Sacred Texts  Zoroastrianism  Index  Previous  Next 
Buy this Book at

Pahlavi Texts, Part IV (SBE37), E.W. West, tr. [1892], at

p. 144


Sakâdûm Nask.

1. One section, the Varistân ('ordeal code'), contains particulars of that which, when it becomes manifest in any one, is indicative as to witchcraft; the bringing of remedies for the person who is rendered sickly by a wizard; the execution of the wizard, what the religious rite is in the legal proceedings, and the case when there is a religious rite in the legal proceedings. 2. About the case when, for want of legal proceedings, he is executed without the religious rite; and what it is when 1 he dies through his own destruction of some one.

3. About the accomplishment of an ordeal by which, through the power of the spirit, there arises a manifestation of acquittal or incrimination of those maintaining inconsistencies as to witchcraft, destroying a righteous man, or other concealed instigations of sin 2; the time of its performance, and the place of hurtfulness of its continuance. 4. About the place of accomplishment; in what manner is the selection (fragârdanŏ), limitation, and preparation of the abode in which the ordeal is performed; that which is to be carried forth to that abode, and that of which the carrying thereto is to be avoided; who is to be admitted to that abode, and who is not to be admitted; and that which, when it occurs there,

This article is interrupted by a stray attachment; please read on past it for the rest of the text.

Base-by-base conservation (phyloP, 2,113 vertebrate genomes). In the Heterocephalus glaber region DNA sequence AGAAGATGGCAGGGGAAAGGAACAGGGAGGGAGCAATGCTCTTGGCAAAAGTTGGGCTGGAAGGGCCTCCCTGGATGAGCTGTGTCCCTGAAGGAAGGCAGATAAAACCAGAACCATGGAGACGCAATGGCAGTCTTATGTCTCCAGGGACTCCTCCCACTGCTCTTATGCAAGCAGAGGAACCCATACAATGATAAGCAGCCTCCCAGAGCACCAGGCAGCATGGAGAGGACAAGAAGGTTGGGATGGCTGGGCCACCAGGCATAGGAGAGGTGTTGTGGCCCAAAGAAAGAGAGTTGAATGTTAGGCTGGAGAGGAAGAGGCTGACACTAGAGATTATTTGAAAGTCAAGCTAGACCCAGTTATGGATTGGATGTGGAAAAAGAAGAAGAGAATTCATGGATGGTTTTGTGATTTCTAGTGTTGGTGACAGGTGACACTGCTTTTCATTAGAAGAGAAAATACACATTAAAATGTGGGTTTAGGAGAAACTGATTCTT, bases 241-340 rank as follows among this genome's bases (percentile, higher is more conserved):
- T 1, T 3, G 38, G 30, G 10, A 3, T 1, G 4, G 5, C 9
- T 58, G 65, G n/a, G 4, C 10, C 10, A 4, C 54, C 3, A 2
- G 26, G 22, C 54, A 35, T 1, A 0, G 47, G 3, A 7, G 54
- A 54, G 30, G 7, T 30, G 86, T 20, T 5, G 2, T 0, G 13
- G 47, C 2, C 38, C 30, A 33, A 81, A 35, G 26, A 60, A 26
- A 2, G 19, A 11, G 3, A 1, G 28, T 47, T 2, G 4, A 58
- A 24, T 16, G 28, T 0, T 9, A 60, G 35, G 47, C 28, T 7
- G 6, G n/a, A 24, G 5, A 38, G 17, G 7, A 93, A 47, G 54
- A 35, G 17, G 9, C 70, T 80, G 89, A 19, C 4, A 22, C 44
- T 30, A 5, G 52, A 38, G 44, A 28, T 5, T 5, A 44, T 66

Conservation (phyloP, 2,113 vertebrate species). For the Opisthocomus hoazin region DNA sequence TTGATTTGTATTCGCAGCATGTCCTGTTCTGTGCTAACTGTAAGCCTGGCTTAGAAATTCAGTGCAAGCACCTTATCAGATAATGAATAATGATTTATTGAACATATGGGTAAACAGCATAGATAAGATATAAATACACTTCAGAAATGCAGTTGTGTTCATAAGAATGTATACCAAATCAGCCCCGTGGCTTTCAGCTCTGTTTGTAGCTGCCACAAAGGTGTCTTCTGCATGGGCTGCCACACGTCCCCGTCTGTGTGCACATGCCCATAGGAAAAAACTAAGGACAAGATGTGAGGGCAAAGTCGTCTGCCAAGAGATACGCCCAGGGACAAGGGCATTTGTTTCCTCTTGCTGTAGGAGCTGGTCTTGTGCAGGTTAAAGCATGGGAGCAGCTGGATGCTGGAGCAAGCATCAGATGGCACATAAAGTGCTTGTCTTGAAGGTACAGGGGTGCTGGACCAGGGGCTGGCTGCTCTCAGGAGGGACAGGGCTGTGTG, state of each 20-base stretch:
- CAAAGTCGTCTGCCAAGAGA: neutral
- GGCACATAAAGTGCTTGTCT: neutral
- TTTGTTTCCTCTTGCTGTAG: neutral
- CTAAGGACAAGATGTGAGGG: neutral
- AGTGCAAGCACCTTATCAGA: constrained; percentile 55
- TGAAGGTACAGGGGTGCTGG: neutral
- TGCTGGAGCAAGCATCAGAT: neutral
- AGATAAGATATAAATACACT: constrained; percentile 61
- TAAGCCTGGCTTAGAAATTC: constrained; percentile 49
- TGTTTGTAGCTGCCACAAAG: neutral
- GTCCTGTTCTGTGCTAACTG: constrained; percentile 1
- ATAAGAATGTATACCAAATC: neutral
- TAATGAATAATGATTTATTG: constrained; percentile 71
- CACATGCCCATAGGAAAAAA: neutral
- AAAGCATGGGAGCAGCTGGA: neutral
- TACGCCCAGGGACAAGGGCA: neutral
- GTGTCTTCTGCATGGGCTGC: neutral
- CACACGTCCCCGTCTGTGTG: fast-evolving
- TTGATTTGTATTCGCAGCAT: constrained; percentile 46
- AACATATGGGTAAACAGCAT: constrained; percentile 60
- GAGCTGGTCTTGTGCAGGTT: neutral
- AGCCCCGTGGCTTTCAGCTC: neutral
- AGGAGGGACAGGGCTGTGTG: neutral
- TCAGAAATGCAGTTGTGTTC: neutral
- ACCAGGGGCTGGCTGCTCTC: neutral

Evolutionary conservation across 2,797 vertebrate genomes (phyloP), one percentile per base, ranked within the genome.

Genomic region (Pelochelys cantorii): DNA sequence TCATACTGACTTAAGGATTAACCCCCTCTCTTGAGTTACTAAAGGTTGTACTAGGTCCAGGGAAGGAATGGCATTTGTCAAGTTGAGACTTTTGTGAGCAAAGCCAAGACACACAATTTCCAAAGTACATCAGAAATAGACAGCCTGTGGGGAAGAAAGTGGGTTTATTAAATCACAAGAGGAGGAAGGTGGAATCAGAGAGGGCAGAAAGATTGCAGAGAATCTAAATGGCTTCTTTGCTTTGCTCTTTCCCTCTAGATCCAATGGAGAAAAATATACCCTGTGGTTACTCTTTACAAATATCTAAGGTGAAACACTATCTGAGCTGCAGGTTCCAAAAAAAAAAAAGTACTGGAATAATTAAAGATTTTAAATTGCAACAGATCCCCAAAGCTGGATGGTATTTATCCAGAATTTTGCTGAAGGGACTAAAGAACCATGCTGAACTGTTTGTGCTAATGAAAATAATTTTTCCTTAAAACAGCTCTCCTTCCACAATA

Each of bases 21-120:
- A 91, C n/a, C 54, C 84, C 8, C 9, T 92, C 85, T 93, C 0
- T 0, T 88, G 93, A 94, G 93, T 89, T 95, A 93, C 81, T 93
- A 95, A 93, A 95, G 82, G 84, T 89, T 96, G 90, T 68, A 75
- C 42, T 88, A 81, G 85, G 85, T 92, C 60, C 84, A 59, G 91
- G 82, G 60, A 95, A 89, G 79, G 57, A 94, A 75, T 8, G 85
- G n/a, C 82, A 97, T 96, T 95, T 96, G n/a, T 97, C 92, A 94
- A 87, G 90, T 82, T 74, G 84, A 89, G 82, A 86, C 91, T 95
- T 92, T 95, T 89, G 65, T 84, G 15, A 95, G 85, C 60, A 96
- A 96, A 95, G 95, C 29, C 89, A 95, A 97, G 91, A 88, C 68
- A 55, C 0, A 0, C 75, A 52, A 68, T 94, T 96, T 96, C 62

p. 145

is a disturbance of the work, they separate (vangend) therefrom.

5. About those belonging to the place of ordeal (varistânîkân) and other officials there, the rites and customs therein, the ceremonial to be celebrated in the abode, and the invocation of the sacred beings for assistance. 6. What is the mode of performing the hot and cold ordeal; how is the leading forth of the accomplishers thereto, and of what Avesta is their uplifted recitation; how is the accomplishment of the hot and cold ordeal, and the manifestation of the acquitted and incriminated thereby; and many statements (gôkân) on the same subject.


144:1 We should probably read 'and about the case when,' supposing that maman stands for madam, the reverse of what occurs in Chap. XLI, 28.

144:2 That is, when there is no evidence of the crime beyond the suspicions, real or assumed, of the accusers.

Next: Chapter XLIII